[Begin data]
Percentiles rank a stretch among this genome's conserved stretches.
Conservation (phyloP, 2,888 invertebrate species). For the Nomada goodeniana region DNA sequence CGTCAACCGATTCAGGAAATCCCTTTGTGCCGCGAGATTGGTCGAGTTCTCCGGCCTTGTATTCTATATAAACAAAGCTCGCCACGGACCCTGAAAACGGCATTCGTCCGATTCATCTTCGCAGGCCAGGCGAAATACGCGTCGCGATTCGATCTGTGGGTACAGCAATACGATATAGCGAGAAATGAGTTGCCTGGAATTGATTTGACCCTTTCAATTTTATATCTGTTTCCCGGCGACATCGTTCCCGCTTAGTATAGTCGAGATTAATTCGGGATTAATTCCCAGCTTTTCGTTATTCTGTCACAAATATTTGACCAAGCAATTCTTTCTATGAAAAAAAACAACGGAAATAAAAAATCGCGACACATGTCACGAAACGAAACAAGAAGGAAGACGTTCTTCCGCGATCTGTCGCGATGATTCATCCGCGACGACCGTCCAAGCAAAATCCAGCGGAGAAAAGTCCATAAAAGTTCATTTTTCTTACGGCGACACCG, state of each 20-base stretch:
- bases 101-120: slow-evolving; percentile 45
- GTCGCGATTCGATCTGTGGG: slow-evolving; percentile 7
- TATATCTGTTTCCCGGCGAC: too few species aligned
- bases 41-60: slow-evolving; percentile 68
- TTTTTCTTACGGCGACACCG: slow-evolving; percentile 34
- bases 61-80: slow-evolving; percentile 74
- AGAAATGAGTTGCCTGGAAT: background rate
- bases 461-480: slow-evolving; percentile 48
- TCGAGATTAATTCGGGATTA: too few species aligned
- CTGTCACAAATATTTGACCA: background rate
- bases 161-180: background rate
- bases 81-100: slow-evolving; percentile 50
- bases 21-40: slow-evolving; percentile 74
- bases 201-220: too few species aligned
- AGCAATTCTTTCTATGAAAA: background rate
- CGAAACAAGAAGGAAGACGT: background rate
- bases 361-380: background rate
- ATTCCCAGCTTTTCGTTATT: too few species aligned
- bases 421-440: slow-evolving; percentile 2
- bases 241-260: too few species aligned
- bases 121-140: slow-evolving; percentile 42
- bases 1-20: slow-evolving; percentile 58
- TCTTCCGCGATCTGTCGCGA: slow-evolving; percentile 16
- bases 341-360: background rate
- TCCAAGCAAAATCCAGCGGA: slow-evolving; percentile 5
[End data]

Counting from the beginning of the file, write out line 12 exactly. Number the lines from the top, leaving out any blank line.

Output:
- CTGTCACAAATATTTGACCA: background rate